No matter what your process is for reporting compliance issues, you also need a process to document any problems. Keeping a paper trail of the allegations, witness testimony, and other information is crucial to ensure that the company is on the right side of employment, local, state, and federal laws and regulations. Documenting can help protect the company, but it can also help you discover lessons during the process. Think of it as a case study: You learn from past mistakes and make sure there are parameters in place, so those mistakes don’t happen again.

It is important to realize that compliance and the process of bringing violations to light can and should change as your business evolves. Compliance is not a “set it and forget it” issue. Compliance guidelines need to be treated as challenges to the living, breathing parameters that help everyone do their jobs in a safe and healthy environment.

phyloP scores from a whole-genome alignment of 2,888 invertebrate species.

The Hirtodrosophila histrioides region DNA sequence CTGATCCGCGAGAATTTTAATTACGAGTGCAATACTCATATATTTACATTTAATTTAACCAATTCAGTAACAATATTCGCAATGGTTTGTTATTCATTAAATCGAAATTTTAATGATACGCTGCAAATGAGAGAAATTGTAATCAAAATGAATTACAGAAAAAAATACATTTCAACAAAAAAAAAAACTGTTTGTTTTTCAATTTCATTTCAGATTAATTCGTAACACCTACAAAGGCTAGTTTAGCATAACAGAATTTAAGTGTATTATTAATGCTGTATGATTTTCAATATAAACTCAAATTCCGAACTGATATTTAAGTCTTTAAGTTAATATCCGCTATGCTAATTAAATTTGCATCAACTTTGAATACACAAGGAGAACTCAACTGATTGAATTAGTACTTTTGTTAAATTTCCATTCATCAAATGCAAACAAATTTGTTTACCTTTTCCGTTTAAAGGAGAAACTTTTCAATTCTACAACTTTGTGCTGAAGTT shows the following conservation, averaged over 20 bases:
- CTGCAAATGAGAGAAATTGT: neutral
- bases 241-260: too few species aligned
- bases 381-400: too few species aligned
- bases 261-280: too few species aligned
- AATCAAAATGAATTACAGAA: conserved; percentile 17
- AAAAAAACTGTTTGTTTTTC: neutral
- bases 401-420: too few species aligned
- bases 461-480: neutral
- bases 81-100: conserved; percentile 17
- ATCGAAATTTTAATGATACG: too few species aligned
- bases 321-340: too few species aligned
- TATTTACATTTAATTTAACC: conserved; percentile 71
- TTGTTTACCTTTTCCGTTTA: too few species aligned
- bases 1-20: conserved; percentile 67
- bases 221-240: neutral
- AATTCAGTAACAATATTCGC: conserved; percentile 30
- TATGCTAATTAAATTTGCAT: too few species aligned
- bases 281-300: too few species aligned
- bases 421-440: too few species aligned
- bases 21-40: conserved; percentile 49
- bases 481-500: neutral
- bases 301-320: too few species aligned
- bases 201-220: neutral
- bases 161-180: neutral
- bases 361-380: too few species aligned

Be Clear on the Consequences of Breaking Compliance

The next step in turning a compliance violation into an opportunity actually takes place well before you even start enforcing compliance. It should start as you begin to build your compliance program.

When you establish the guidelines that you want to implement to ensure that the company is within the lines of laws and regulations, you need to provide clarity on the consequences of breaking the rules. These often have to be considered based on what your business does and where most of the business occurs (overseas or locally, for example). Enforcement also depends on the severity of the violation and should be considered on a case-by-case basis.

That being said, you can use basic guidelines to set the parameters and potential consequences of breaking compliance. Here are a few: